If you have not claimed your Google Places listing then now is the time. Our experience is that claiming, completing and fully updating your business listing can have a positive effect on revenue. It is not only Google Places; all the major search engines are providing local search results. Bing has recently introduced the Bing Business Portal a significant upgrade which includes links to Facebook deals and QR Codes. Yahoo local also carries listings of local businesses. There is no cost for your listing and by taking the steps to complete your listing you can improve the position of your business for relevant search results in your area. Local search is expected to continue to grow. This is not driven by the search engines but by consumer demand. Smart phones are at the front end of local search with recent studies showing that 1:3 searches on a cell phone have a local component and that up to 50% of those searchers walk through the door as a customer.   Don’t miss out on this opportunity for local growth.

Small Business Saturday

By | Email Marketing, Facebook, Local Business, Twitter | No Comments

We love this local business movement in its second year. It should be called “local” not small but the initiative is an excellent one. Driven by American Express it provides a focal point for leading customers to local businesses.  Held on the Saturday after Black Friday.  This is a day when we can all celebrate shopping local and support local business owners in our area.  American Express is providing access to free tools we recommend for growing your business.

The move toward local business is not just on the Saturday after Black Friday. Local business has opportunity every day of the year. Smart phones and location technology online are driving a local revolution. Online search is turning more and more local. People don’t just want to know who has the product or service they are looking for – they want to know who has it close by.

Are you taking advantage of this beneficial shift? What can you do to get ready?

Are you engaging with your customers? Generating contact on Facebook, Twitter or through a regular email.

Is your business listed online? Claim you business on Google Places, Bing Business Portal and Yahoo Local Listings.

Add a lot of pictures, videos of your business. Create amazing offers and publish online.

Its a fun and exciting time to be a local business and Turn The Page is absolutely thrilled to be part of the journey with so many great small business owners.

Crafting Your Online Persona with Reviews

By | Local Business, local search, Online Marketing | No Comments

When I ask business owners how they acquire new customers, 99% say “word-of-mouth”. Some do no marketing at all and rely only on their customer to refer new clients. For some, this system worked for years, but with the innovation of smart phones, word-of-mouth has moved to the internet.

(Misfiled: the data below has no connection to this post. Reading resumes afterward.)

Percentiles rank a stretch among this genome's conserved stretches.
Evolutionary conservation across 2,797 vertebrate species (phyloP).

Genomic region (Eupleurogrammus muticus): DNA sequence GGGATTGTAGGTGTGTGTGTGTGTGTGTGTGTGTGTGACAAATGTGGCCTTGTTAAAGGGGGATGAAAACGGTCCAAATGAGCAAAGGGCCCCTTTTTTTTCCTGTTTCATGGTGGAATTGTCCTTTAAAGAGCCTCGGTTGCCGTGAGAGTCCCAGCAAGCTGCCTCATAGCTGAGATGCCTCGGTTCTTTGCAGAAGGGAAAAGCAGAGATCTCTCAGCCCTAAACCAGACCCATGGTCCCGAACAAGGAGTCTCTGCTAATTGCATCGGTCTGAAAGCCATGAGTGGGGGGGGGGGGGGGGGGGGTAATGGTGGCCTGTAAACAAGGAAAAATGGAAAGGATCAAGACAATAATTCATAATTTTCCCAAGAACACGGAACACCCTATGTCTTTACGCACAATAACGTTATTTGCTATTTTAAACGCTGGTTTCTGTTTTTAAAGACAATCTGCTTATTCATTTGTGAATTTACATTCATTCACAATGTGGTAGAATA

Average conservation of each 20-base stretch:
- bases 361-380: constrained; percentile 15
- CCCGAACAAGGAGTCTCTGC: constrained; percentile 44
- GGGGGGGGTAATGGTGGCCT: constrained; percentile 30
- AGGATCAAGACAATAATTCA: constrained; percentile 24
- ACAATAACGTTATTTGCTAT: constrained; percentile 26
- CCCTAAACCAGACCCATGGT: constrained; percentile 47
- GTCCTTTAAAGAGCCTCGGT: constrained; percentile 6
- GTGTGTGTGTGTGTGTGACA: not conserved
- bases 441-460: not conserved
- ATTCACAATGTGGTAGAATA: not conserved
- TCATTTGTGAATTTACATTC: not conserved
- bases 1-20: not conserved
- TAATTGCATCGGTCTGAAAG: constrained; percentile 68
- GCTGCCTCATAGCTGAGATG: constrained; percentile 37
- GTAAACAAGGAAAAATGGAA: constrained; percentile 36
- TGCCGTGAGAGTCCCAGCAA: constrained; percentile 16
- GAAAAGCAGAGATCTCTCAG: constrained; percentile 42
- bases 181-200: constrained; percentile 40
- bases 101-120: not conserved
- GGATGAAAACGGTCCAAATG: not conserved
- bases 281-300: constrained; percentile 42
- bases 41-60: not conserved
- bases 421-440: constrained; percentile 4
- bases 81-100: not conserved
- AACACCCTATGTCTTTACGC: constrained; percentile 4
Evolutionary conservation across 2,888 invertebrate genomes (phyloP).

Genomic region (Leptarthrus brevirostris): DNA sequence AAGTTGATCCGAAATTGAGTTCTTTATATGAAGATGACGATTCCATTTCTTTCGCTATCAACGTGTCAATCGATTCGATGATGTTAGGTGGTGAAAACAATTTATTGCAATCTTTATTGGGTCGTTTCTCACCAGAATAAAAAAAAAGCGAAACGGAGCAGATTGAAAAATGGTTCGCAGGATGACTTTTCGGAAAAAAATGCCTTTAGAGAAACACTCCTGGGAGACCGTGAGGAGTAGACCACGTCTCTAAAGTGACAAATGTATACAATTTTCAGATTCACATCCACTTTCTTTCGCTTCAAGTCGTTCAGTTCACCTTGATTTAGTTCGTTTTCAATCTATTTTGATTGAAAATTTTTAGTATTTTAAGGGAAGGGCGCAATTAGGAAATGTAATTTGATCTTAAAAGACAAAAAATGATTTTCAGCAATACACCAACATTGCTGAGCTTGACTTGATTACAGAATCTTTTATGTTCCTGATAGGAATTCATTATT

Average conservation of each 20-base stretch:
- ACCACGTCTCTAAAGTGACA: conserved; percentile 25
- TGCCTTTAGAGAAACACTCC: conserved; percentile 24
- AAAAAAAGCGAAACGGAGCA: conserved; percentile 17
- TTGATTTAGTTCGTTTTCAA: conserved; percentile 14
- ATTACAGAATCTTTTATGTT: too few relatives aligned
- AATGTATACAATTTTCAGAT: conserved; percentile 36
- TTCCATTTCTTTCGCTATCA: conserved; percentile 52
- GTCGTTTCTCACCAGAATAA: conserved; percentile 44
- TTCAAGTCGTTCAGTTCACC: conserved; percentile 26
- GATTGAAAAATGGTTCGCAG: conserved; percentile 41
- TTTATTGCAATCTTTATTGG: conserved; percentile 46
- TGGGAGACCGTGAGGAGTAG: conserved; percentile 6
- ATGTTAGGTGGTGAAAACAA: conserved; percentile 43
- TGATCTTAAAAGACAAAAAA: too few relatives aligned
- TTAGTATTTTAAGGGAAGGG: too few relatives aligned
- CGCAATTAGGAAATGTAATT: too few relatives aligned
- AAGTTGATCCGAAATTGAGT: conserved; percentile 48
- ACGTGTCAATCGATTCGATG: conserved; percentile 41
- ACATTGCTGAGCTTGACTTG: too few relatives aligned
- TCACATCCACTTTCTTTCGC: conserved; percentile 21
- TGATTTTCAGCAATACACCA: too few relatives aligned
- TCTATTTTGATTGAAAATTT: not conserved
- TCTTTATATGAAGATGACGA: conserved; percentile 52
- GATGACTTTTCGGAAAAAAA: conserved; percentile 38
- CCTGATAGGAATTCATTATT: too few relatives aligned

Not only are more consumers turning to the internet to share their experiences on a product or service, but they are also reading the reviews before they make a purchase. Online reviews are what word-of-mouth used to be…only on steroids.  One customer can write a review (good or bad) and make it available to millions online. One person has the ability to influence your market, with one click.

Businesses have been reluctant to engage online reviews as part of their marketing for fear of a bad review. But, reviews are going to be out there whether you choose to participate or not, isn’t it better to have the ability to respond?

Online reviews give business owners the ability to craft their online persona. With a strategic plan, reviews can give word-of-mouth a power that has never been seen. Take advantage of the muscle that is available to your business. Make a plan.

The first thing you need to do is satisfy your customers. It is now more important than ever that your customer service be stellar.

Next, ask for online reviews. Incorporate it into your every day marketing. As customers make a purchase, follow up with a “thank you” and ask for a review then. Direct them to an online business listing (that you have claimed) like Google Places or Yelp. This way you control who is giving you reviews. You should pretty much know how they are going to review you.

Respond to online criticism. The tone should not be defensive, it should be welcoming. Do your best to make it right and it usually doesn’t take much to smooth things over. It can be a great opportunity to show that you are listening and that you care.  Remember to be honest, remain calm and respond in a timely manner.

I recently came across the United States Air Force blog assessment flowchart. It provides a detailed and specific way, how to react to blog posts, but can be used in online reviews as well. Consider applying something similar in your own organization.

Your online persona will not be shaped immediately. It will take some time. Be consistent in your efforts and you will see results.